SOFFRON: Adriel was an idea guy. He has no equipment. So I brought the gear. I always carried a turntable and mixer, as well as a CD player. You can't adjust the pitch, but it's surround sound, so it didn't do a very sharp mix to match the beat or anything.

ROBERT GORELL [Ormal EXAT]: Carlos was the sweetest person, but also the scariest for me, because his knowledge was completely encyclopedic even at that time. Every time I went there, I heard a lot of music that I had never heard before. This was also the beginning when Clark ran operations for M_nus. EXAT was for the heads.

DEREK PLUSLIKO [DJ]: Whenever Clarke played, he was always remembered. It seems to have ongoing issues. It wasn't just the wing; he was playing classic old rock that was very mellow.

Thiaxon: They will play the role of the Biosphere and higher intelligence agency. But then they came back and played with Derrick May and Ten Second Dynasty, another rock band from Detroit. And then Clark adds something like the Beatles "flight" from Magical Mystery Tour .

Thornton: There could be ten of us, we really relax and listen, and someone sits down, looks at what the record is, and talks to Carlos about it for ten minutes.

Russell: Sometimes you can see the kids here after the weekend. There they will hang on the stairs.

Horton: It was the first time I felt like you could exchange musical ideas, that you could be. You're not in a noisy club or an environment where you can't talk.

Fidus: I remember once I was in a back room with Derek Plaicco.

Blaslajko: I remember being in the bathroom with Sara Vidoch several times. It was always: "What the hell, let's go for a walk".

Anderson: There's some great zoo footage that women have uploaded to YouTube. Julie worked at a local coffee shop and was an obsessive videographer. I went in and scored, like wandering around EXACTLY all night. He was a movie buff, he hung out in cafes and, if there was something interesting, he brought a camera and took pictures.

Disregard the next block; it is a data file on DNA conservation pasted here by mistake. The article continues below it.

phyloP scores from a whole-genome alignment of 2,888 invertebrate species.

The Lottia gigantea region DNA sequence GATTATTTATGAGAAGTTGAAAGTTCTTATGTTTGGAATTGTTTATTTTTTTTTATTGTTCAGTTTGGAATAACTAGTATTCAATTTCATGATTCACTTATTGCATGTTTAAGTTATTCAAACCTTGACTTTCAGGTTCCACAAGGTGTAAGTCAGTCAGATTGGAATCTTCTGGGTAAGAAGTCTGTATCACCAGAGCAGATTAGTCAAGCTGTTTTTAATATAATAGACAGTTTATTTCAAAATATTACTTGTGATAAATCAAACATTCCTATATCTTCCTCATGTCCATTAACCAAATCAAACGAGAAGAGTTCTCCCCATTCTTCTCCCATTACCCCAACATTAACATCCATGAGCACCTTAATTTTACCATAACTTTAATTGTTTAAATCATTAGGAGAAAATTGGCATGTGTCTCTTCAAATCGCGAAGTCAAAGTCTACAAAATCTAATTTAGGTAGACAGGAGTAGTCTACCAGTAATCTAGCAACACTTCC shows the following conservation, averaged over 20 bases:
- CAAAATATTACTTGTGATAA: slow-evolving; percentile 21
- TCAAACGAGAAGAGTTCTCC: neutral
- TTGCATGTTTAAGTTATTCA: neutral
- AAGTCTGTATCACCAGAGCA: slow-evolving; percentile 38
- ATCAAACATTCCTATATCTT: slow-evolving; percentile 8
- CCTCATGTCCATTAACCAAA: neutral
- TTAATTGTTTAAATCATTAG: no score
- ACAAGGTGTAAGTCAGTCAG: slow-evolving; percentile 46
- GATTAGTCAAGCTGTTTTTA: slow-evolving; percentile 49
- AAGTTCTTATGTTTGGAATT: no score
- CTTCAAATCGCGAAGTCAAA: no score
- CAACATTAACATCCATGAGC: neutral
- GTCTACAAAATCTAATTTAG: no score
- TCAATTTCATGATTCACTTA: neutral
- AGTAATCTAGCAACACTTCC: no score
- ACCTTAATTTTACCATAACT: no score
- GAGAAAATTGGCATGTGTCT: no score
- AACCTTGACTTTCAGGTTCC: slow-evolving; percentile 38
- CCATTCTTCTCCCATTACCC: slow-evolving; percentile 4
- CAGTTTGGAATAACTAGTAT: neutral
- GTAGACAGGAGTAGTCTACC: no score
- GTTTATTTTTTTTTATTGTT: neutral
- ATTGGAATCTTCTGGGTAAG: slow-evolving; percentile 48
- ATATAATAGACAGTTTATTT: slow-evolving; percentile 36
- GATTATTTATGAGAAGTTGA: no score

Matthew Houghton [DJ]: As for the cafe, we spent the night in a cafe in Windsor and in Detroit there was Zoot. There was also one in Toronto - it seemed like a place where that music would be acceptable, but it was a Monday or Tuesday night, after the weekend everyone wanted to get together, not for a crazy night, but for fun. together together I think people do that on Facebook now.

THIKSTON: From 1994 to 2004, it was all these little pockets of different club nights - the Mad Hatter and the Zoot - that were just as important as the big clubs like the Motor in keeping the whole story of Detroit going. The engine had its place, but it wasn't necessarily the place to be innovative.

Soft Front: EXAT became the place for everyone who was in town, they played out of town that weekend, whoever was still in town, we called and said, "Hey, if you want to play in front of a seated audience, they can. ."

DAVE WALKER [Posted by MW-Raves May 14, 1996]: Why pay big bucks to see DJ Trance or something at an ice rink 30 miles north of town when you can have these guys like Stacey Pullen, Claude Young and Carl Craig. See, Mike? Huckabee and others playing Zoot's, The Shelter or Galligan's for $2-5 a week?

Blaslikov: Kenny Larkin once played a live concert there.

Thornton: Another highlight for me was coming to play Autechre after playing another promo party over the weekend. From what I understand, they actually stayed because they wanted to come play at EXAT.